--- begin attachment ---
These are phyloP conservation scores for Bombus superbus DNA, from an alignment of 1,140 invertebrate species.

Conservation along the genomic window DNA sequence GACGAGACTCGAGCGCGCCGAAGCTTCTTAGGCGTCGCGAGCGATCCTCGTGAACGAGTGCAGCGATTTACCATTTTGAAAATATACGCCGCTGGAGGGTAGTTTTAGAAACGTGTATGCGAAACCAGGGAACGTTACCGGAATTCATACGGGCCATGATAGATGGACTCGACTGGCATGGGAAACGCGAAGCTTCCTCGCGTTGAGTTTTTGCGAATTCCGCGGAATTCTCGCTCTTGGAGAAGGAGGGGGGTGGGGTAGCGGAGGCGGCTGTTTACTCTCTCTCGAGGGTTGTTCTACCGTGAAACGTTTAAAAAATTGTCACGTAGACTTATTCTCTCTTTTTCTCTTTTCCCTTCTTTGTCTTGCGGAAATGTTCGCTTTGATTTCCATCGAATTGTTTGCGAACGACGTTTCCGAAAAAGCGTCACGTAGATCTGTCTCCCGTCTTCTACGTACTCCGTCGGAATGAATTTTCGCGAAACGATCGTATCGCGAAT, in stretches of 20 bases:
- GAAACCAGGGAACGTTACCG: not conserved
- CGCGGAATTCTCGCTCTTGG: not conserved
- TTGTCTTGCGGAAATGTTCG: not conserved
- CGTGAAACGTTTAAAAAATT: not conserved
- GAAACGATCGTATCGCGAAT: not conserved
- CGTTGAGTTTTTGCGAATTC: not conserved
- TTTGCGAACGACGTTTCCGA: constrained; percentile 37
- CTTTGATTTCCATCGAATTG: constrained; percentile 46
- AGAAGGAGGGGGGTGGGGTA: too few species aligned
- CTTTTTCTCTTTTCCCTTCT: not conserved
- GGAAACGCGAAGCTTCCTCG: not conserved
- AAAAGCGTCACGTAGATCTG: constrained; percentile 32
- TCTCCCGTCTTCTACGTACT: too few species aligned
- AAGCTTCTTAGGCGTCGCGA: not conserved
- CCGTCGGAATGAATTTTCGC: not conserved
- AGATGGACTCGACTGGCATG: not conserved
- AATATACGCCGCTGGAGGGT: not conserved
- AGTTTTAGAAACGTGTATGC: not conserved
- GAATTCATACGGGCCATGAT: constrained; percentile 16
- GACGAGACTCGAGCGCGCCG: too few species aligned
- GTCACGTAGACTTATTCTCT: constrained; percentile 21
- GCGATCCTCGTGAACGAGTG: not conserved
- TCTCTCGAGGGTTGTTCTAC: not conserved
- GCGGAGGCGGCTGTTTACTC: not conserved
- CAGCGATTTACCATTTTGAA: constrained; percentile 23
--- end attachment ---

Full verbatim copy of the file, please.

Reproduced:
These are phyloP conservation scores for Bombus superbus DNA, from an alignment of 1,140 invertebrate species.

Conservation along the genomic window DNA sequence GACGAGACTCGAGCGCGCCGAAGCTTCTTAGGCGTCGCGAGCGATCCTCGTGAACGAGTGCAGCGATTTACCATTTTGAAAATATACGCCGCTGGAGGGTAGTTTTAGAAACGTGTATGCGAAACCAGGGAACGTTACCGGAATTCATACGGGCCATGATAGATGGACTCGACTGGCATGGGAAACGCGAAGCTTCCTCGCGTTGAGTTTTTGCGAATTCCGCGGAATTCTCGCTCTTGGAGAAGGAGGGGGGTGGGGTAGCGGAGGCGGCTGTTTACTCTCTCTCGAGGGTTGTTCTACCGTGAAACGTTTAAAAAATTGTCACGTAGACTTATTCTCTCTTTTTCTCTTTTCCCTTCTTTGTCTTGCGGAAATGTTCGCTTTGATTTCCATCGAATTGTTTGCGAACGACGTTTCCGAAAAAGCGTCACGTAGATCTGTCTCCCGTCTTCTACGTACTCCGTCGGAATGAATTTTCGCGAAACGATCGTATCGCGAAT, in stretches of 20 bases:
- GAAACCAGGGAACGTTACCG: not conserved
- CGCGGAATTCTCGCTCTTGG: not conserved
- TTGTCTTGCGGAAATGTTCG: not conserved
- CGTGAAACGTTTAAAAAATT: not conserved
- GAAACGATCGTATCGCGAAT: not conserved
- CGTTGAGTTTTTGCGAATTC: not conserved
- TTTGCGAACGACGTTTCCGA: constrained; percentile 37
- CTTTGATTTCCATCGAATTG: constrained; percentile 46
- AGAAGGAGGGGGGTGGGGTA: too few species aligned
- CTTTTTCTCTTTTCCCTTCT: not conserved
- GGAAACGCGAAGCTTCCTCG: not conserved
- AAAAGCGTCACGTAGATCTG: constrained; percentile 32
- TCTCCCGTCTTCTACGTACT: too few species aligned
- AAGCTTCTTAGGCGTCGCGA: not conserved
- CCGTCGGAATGAATTTTCGC: not conserved
- AGATGGACTCGACTGGCATG: not conserved
- AATATACGCCGCTGGAGGGT: not conserved
- AGTTTTAGAAACGTGTATGC: not conserved
- GAATTCATACGGGCCATGAT: constrained; percentile 16
- GACGAGACTCGAGCGCGCCG: too few species aligned
- GTCACGTAGACTTATTCTCT: constrained; percentile 21
- GCGATCCTCGTGAACGAGTG: not conserved
- TCTCTCGAGGGTTGTTCTAC: not conserved
- GCGGAGGCGGCTGTTTACTC: not conserved
- CAGCGATTTACCATTTTGAA: constrained; percentile 23